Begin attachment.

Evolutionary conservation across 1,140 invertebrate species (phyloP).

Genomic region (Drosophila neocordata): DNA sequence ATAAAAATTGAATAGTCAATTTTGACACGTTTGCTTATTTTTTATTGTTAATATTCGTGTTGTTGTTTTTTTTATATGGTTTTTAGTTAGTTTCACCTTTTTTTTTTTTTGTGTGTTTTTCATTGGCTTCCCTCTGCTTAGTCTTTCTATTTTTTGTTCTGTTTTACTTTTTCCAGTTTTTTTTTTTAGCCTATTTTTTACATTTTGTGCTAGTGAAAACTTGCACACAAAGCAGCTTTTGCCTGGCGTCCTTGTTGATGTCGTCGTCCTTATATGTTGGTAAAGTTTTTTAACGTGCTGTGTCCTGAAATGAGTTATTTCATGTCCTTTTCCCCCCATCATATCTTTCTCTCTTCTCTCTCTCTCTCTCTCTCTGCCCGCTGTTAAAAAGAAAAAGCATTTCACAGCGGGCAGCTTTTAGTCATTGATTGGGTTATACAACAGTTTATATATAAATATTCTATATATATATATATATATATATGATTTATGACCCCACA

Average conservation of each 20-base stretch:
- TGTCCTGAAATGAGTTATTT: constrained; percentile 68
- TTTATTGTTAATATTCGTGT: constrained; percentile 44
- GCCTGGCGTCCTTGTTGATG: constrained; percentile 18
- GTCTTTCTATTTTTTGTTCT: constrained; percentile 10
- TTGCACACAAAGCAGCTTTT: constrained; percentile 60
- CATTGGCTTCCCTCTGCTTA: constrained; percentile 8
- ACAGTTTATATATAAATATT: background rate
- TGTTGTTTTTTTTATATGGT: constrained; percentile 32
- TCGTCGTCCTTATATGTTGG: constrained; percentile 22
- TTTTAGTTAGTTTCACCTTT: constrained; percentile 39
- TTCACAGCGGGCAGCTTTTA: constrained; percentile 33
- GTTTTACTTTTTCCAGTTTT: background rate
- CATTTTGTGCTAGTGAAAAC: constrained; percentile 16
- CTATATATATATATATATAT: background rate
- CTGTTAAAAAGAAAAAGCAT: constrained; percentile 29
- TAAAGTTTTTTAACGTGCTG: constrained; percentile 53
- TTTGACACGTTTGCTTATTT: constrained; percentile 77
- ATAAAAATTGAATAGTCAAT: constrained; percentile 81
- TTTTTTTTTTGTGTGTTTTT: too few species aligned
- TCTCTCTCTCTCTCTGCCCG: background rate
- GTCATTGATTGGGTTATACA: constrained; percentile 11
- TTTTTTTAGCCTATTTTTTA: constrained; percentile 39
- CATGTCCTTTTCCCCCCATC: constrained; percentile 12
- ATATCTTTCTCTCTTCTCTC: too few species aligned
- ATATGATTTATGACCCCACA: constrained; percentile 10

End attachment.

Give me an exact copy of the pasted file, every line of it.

Evolutionary conservation across 1,140 invertebrate species (phyloP).

Genomic region (Drosophila neocordata): DNA sequence ATAAAAATTGAATAGTCAATTTTGACACGTTTGCTTATTTTTTATTGTTAATATTCGTGTTGTTGTTTTTTTTATATGGTTTTTAGTTAGTTTCACCTTTTTTTTTTTTTGTGTGTTTTTCATTGGCTTCCCTCTGCTTAGTCTTTCTATTTTTTGTTCTGTTTTACTTTTTCCAGTTTTTTTTTTTAGCCTATTTTTTACATTTTGTGCTAGTGAAAACTTGCACACAAAGCAGCTTTTGCCTGGCGTCCTTGTTGATGTCGTCGTCCTTATATGTTGGTAAAGTTTTTTAACGTGCTGTGTCCTGAAATGAGTTATTTCATGTCCTTTTCCCCCCATCATATCTTTCTCTCTTCTCTCTCTCTCTCTCTCTCTGCCCGCTGTTAAAAAGAAAAAGCATTTCACAGCGGGCAGCTTTTAGTCATTGATTGGGTTATACAACAGTTTATATATAAATATTCTATATATATATATATATATATATGATTTATGACCCCACA

Average conservation of each 20-base stretch:
- TGTCCTGAAATGAGTTATTT: constrained; percentile 68
- TTTATTGTTAATATTCGTGT: constrained; percentile 44
- GCCTGGCGTCCTTGTTGATG: constrained; percentile 18
- GTCTTTCTATTTTTTGTTCT: constrained; percentile 10
- TTGCACACAAAGCAGCTTTT: constrained; percentile 60
- CATTGGCTTCCCTCTGCTTA: constrained; percentile 8
- ACAGTTTATATATAAATATT: background rate
- TGTTGTTTTTTTTATATGGT: constrained; percentile 32
- TCGTCGTCCTTATATGTTGG: constrained; percentile 22
- TTTTAGTTAGTTTCACCTTT: constrained; percentile 39
- TTCACAGCGGGCAGCTTTTA: constrained; percentile 33
- GTTTTACTTTTTCCAGTTTT: background rate
- CATTTTGTGCTAGTGAAAAC: constrained; percentile 16
- CTATATATATATATATATAT: background rate
- CTGTTAAAAAGAAAAAGCAT: constrained; percentile 29
- TAAAGTTTTTTAACGTGCTG: constrained; percentile 53
- TTTGACACGTTTGCTTATTT: constrained; percentile 77
- ATAAAAATTGAATAGTCAAT: constrained; percentile 81
- TTTTTTTTTTGTGTGTTTTT: too few species aligned
- TCTCTCTCTCTCTCTGCCCG: background rate
- GTCATTGATTGGGTTATACA: constrained; percentile 11
- TTTTTTTAGCCTATTTTTTA: constrained; percentile 39
- CATGTCCTTTTCCCCCCATC: constrained; percentile 12
- ATATCTTTCTCTCTTCTCTC: too few species aligned
- ATATGATTTATGACCCCACA: constrained; percentile 10